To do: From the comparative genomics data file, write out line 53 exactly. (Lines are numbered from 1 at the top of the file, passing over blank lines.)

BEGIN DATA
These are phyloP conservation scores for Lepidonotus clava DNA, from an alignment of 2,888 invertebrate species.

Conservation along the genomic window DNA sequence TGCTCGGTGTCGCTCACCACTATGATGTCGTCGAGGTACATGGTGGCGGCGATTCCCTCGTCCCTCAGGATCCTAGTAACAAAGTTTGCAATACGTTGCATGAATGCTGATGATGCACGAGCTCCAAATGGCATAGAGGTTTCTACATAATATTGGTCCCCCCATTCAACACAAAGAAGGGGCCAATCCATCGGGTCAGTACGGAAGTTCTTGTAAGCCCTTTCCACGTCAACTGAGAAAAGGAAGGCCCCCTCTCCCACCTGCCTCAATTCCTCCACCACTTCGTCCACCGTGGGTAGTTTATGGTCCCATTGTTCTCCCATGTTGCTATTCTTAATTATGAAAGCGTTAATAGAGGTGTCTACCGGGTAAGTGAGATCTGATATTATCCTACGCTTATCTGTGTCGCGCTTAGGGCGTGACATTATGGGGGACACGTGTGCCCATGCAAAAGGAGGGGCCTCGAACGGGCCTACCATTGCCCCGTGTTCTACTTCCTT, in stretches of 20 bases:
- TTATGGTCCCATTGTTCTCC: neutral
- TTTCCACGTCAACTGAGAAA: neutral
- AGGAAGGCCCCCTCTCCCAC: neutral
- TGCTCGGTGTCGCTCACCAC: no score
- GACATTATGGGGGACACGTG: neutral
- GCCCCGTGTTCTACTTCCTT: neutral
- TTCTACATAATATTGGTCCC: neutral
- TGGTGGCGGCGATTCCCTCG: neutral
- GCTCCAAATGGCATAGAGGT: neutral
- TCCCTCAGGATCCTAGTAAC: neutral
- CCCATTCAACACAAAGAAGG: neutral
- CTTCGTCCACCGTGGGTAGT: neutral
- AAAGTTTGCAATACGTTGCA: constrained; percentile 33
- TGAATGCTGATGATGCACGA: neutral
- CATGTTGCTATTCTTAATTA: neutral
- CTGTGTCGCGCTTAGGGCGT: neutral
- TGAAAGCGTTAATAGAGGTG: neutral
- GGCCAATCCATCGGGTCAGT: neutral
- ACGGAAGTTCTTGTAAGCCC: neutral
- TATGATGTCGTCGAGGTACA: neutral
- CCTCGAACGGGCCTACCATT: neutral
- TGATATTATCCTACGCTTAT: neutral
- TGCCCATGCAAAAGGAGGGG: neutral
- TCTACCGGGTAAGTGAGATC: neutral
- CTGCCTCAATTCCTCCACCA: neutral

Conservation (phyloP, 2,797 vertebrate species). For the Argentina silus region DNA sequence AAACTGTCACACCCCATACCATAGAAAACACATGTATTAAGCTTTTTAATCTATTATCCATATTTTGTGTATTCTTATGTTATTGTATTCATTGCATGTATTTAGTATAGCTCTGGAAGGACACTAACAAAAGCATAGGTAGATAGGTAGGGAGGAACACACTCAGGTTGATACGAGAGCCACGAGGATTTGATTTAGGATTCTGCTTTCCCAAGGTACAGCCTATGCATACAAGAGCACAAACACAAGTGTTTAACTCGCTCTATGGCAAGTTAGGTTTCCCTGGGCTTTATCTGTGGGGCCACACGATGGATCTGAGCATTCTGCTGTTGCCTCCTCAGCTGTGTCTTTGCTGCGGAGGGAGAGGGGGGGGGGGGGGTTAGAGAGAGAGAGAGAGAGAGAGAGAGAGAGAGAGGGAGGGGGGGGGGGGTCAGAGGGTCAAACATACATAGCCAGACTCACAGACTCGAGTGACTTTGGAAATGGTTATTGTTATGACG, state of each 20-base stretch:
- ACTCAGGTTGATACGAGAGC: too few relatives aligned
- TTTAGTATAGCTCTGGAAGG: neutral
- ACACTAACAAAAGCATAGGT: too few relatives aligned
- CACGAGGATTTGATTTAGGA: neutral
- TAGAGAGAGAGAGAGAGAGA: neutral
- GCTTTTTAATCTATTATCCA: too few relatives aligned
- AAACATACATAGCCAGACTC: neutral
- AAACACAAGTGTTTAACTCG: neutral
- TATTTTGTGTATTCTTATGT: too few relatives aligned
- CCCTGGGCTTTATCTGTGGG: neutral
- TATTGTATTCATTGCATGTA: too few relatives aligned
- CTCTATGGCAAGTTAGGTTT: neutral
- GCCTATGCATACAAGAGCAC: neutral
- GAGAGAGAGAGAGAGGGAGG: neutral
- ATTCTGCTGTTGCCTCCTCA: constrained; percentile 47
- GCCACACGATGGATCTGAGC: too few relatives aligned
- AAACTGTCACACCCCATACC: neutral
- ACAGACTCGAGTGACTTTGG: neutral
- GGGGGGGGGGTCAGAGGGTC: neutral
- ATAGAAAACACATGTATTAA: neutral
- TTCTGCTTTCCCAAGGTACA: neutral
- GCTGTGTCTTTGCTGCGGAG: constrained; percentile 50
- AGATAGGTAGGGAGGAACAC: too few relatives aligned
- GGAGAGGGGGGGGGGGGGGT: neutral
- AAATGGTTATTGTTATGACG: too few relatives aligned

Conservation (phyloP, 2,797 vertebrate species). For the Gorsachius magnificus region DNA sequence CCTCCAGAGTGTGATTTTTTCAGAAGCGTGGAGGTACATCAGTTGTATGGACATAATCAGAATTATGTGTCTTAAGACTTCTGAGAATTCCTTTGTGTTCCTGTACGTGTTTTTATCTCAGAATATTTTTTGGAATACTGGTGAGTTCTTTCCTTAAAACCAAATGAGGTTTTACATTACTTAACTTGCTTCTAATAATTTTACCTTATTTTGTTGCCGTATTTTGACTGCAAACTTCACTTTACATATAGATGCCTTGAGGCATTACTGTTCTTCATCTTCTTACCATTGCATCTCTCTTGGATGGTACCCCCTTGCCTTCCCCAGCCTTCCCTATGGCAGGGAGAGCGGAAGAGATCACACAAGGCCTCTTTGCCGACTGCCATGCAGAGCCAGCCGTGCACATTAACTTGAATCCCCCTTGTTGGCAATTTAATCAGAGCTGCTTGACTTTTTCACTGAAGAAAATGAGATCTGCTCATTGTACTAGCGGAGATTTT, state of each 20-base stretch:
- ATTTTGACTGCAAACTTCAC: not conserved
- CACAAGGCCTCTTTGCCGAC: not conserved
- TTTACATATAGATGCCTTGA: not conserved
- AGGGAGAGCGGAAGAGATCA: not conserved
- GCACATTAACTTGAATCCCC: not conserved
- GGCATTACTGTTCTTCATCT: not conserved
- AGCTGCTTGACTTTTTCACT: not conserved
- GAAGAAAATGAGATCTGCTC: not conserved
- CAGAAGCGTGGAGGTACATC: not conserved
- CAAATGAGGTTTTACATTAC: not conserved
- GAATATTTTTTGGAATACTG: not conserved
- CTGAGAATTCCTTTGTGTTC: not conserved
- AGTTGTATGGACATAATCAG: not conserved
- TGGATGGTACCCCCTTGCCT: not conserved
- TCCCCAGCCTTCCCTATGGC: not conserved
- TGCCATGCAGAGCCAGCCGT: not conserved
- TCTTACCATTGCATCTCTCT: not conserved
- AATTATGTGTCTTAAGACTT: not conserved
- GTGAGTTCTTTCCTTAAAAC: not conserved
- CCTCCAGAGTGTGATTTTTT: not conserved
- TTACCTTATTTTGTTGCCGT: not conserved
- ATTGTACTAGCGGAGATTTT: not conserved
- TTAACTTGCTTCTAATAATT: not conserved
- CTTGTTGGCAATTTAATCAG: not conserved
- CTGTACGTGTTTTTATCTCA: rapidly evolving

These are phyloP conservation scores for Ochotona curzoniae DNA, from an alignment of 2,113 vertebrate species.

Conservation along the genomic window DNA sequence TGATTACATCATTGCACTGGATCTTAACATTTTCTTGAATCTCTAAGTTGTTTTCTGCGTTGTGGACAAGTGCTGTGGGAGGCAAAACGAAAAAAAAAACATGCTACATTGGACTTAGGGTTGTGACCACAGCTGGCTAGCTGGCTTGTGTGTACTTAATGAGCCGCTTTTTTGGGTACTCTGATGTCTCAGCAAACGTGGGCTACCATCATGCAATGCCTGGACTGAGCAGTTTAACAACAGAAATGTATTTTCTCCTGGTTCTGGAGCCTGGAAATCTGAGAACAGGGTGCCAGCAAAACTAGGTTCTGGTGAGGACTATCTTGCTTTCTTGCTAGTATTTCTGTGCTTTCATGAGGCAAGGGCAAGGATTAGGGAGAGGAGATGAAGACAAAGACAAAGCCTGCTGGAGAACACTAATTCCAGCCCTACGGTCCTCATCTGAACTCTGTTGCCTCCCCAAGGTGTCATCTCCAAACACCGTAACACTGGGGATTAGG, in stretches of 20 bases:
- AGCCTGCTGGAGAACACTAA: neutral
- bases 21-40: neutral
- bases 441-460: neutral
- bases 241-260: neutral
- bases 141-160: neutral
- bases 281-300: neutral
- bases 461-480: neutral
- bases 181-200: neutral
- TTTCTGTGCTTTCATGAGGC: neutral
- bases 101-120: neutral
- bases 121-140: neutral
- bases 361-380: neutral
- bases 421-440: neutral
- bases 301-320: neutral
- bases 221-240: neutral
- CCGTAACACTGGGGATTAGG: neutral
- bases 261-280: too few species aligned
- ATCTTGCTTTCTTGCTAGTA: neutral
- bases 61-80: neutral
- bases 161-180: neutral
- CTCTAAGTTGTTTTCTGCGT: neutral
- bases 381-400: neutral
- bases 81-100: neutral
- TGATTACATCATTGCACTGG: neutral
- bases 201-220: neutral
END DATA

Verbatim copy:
- AAATGGTTATTGTTATGACG: too few relatives aligned